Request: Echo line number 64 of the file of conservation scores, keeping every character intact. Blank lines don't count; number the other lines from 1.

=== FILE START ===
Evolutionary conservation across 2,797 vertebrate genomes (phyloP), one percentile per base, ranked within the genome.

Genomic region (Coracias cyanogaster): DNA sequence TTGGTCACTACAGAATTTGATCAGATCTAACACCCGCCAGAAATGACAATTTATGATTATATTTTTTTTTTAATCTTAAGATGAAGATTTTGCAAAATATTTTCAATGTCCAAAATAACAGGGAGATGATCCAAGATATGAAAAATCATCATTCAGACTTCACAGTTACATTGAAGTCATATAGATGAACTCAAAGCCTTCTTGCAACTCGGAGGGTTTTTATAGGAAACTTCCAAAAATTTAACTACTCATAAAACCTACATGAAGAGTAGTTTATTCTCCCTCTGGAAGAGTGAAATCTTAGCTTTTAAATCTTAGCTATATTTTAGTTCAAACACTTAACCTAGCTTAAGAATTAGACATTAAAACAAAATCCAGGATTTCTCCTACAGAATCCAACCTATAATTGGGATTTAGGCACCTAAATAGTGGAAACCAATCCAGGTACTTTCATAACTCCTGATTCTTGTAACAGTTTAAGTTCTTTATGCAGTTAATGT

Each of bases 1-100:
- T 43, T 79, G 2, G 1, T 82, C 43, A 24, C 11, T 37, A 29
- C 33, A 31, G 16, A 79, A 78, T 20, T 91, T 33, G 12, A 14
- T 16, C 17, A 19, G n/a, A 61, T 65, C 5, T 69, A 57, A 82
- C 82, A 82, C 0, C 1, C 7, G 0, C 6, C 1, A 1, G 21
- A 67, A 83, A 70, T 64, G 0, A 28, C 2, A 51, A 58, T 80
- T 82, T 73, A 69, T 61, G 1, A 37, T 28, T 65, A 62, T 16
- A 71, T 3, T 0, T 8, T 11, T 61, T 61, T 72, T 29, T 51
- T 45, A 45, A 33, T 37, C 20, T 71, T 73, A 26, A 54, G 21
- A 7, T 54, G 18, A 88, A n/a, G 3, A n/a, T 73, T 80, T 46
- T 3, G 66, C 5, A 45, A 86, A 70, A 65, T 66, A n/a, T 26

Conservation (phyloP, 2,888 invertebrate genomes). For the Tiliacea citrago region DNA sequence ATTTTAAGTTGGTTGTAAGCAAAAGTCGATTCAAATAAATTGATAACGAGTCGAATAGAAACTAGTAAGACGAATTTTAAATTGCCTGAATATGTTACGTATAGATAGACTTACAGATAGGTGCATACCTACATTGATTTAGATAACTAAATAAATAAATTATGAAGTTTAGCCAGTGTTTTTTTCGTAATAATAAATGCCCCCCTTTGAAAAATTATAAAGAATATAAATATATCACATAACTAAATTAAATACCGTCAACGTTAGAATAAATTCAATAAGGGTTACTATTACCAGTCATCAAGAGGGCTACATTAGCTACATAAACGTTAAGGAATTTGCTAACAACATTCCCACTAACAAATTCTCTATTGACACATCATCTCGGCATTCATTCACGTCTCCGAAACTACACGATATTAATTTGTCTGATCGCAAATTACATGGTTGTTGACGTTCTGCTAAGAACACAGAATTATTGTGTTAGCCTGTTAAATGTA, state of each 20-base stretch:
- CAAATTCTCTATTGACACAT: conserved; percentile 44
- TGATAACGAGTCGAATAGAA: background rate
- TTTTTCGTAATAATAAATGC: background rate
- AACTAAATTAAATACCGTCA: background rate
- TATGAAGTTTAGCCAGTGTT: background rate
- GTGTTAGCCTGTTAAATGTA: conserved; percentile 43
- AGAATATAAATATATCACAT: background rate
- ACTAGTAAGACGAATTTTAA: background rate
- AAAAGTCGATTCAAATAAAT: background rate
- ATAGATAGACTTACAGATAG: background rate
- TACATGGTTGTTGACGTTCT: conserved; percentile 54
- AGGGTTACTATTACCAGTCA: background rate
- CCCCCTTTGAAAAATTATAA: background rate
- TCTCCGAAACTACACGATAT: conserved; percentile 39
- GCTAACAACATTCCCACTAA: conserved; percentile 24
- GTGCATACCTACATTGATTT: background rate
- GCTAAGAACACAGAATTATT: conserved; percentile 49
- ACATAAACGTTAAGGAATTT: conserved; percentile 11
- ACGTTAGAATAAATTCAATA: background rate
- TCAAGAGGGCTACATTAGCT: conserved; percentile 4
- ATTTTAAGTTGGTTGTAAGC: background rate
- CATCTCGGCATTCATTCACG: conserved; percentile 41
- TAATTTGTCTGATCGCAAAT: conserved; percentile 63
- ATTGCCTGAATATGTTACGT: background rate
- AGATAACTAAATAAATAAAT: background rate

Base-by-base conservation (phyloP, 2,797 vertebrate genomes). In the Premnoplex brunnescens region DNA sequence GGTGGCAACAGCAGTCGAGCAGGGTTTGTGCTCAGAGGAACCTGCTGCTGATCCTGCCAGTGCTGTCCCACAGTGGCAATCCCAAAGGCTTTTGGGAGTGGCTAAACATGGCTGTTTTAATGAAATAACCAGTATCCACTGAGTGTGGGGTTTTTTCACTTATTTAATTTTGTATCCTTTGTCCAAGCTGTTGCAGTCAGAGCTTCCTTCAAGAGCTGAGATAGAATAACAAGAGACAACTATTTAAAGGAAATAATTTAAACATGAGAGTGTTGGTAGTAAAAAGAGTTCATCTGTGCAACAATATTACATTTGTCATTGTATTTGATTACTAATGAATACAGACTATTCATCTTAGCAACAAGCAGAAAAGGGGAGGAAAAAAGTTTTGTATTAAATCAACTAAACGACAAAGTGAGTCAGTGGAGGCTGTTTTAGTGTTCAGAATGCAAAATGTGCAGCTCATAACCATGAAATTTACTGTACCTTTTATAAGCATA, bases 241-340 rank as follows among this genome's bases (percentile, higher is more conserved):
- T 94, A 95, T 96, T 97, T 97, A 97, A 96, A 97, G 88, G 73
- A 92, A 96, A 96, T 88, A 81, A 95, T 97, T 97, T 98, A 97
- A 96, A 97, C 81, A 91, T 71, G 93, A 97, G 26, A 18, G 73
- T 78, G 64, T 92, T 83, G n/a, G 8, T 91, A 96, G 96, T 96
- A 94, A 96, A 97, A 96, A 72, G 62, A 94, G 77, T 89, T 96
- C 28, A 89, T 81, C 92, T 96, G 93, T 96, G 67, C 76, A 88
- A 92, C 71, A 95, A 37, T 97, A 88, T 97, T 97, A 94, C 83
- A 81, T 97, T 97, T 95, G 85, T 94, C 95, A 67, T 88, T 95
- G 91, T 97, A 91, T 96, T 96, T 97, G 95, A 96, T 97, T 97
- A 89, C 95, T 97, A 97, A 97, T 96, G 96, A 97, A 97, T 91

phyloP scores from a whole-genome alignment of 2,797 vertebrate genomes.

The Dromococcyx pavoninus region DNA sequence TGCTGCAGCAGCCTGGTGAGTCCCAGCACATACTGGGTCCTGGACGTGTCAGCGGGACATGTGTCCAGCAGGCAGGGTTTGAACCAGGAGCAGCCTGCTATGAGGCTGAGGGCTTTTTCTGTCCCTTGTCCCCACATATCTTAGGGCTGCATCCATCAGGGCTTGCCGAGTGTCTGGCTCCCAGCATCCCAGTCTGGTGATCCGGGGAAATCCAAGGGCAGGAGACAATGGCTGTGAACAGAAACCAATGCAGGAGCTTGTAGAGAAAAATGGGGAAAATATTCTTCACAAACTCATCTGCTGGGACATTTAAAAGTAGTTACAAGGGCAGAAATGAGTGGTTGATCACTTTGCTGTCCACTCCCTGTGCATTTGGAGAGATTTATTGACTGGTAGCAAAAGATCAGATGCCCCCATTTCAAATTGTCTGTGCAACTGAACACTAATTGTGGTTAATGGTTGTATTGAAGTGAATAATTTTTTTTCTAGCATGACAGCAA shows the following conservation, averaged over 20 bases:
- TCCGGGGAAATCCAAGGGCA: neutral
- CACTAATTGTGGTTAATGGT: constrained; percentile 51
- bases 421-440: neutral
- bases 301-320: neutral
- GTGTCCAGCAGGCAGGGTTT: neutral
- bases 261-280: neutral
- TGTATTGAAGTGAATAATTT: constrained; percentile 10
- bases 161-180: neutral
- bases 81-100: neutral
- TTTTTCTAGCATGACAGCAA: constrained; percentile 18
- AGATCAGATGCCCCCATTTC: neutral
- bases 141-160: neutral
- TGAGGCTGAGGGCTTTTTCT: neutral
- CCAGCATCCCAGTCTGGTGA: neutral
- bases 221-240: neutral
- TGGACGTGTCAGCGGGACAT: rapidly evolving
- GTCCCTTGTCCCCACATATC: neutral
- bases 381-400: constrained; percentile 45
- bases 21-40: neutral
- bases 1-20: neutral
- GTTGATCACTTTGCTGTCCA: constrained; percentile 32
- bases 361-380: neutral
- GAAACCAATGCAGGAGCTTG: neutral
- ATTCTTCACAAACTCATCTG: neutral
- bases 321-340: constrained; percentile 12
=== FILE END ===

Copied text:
- bases 141-160: neutral